Not very interested in films at first, Jean turned down a few job offers. She was then convinced by her mother to begin to accept these parts, and soon Jean was working as an un-billed extra for 7$ a week. This led to more small parts, including one for Laurel and Hardy and one more substantial part in Clara Bow's The Saturday Night Kid (1929).
The uprising of Jean's career ended her marriage in June 1929, and she moved back to her mother and her new husband Marino Bello.
It was during the shooting of Weak But Willing (1929), were Jean once more had an uncredited part, where actor James Hall spotted her. He was working with the shooting of Hell's Angels (1930) with director Howard Hughes, who was re-shooting the film from a silent to a talkie. But they needed a new actress, since the Norweigan Greta Nissen who appeared in the silent version wasn't suitable in the talkie due to her accent. Hughes took a look at Jean and hired her for the part immediately.
Film clip: A lovely montage from Hell's Angels, with James Hall, a seductive Jean Harlow and music by Artie Shaw.
In 1931 Jean Harlow gained more success shen starring in the gangster film The Public Enemy opposite James Cagney, Goldie with Spencer Tracy, The Secret Six with Wallace Beery and the Frank Capra film Platinum Blonde with Loretta Young (which Hughes saw that the title was changed from "Gallagher" to "Platinum Blonde" to promote Harlow's image).
The audiences loved Harlow, but the reviews of her on-screen appearances told her that she was awful and ruined every scene she was in. But still the fact remained: Jean Harlow was America's new sex symbol.
During this time Harlow had met and been romantically involved with the MGM executive, director and screenwriter Paul Bern. When the Jean Harlow-craze had begun around the country he tried to persuade Louis B. Mayer to buy off Harlow from Hughes, but he wouldn't know of it. He said that MGM's leading ladies were just that - ladies. Jean Harlow's silver screen appearance was that of a prostitute, that was nothing for MGM.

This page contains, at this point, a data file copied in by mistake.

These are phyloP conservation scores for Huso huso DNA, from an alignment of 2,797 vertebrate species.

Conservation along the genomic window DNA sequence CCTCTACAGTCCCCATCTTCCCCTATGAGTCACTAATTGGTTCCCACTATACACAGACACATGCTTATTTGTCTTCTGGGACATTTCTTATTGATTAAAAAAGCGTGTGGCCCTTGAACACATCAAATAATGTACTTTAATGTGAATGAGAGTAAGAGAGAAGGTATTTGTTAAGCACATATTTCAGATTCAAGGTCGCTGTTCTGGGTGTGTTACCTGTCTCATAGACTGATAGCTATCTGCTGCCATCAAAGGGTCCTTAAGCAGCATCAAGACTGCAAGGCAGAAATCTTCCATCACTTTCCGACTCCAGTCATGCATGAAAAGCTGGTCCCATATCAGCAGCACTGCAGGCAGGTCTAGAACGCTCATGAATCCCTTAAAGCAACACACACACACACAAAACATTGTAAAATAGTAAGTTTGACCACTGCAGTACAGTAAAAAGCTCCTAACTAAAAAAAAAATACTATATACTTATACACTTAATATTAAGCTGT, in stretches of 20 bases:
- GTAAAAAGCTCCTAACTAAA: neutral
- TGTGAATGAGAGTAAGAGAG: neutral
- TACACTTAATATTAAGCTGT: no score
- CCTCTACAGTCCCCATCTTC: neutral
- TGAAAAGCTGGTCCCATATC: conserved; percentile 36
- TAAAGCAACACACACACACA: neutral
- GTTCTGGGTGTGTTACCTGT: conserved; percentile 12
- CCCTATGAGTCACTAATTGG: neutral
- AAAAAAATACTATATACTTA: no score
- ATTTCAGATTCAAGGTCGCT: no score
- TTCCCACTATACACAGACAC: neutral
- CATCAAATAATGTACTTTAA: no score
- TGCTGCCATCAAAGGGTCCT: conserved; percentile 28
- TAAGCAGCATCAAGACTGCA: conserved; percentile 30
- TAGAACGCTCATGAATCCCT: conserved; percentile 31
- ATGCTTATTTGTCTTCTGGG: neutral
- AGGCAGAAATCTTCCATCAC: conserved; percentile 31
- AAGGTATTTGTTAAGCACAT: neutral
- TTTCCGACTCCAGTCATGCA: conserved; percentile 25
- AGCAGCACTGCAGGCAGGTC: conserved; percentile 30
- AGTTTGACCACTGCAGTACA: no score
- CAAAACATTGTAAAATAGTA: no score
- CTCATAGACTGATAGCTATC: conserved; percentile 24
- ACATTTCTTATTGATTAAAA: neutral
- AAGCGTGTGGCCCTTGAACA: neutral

But producer legend and MGM production head Irving Thalberg thought otherwise, after having spoken to his friend Bern. On March 3, 1932, Bern could call up Harlow on her 21st birthday and tell her that MGM had bought her contract from Hughes for 30 000$ (IMDb says 60 000$). And it was at MGM that Harlow's career would reach the unforgettable heights.
It was at MGM that Jean Harlow became a great superstar. Not only did she get to show off her great beauty, but also what turned out to be a great talent for comedy. With her appearance in Red-Headed Woman (1932), a typical pre-code film, she made huge success. That same year she was paired up with Clark Gable (one of six times) in John Ford's romantic drama Red Dust (1932). The Harlow-Gable couple was a huge money-maker for MGM. It was during the filming of Red Dust that her husband Paul Bern was found dead at his home. At first Hollywood gossip said that Harlow herself had killed him, but in the end his death was noted as a suicide. Harlow didn't talk much about the tragedy, held her head high and got more popular than ever.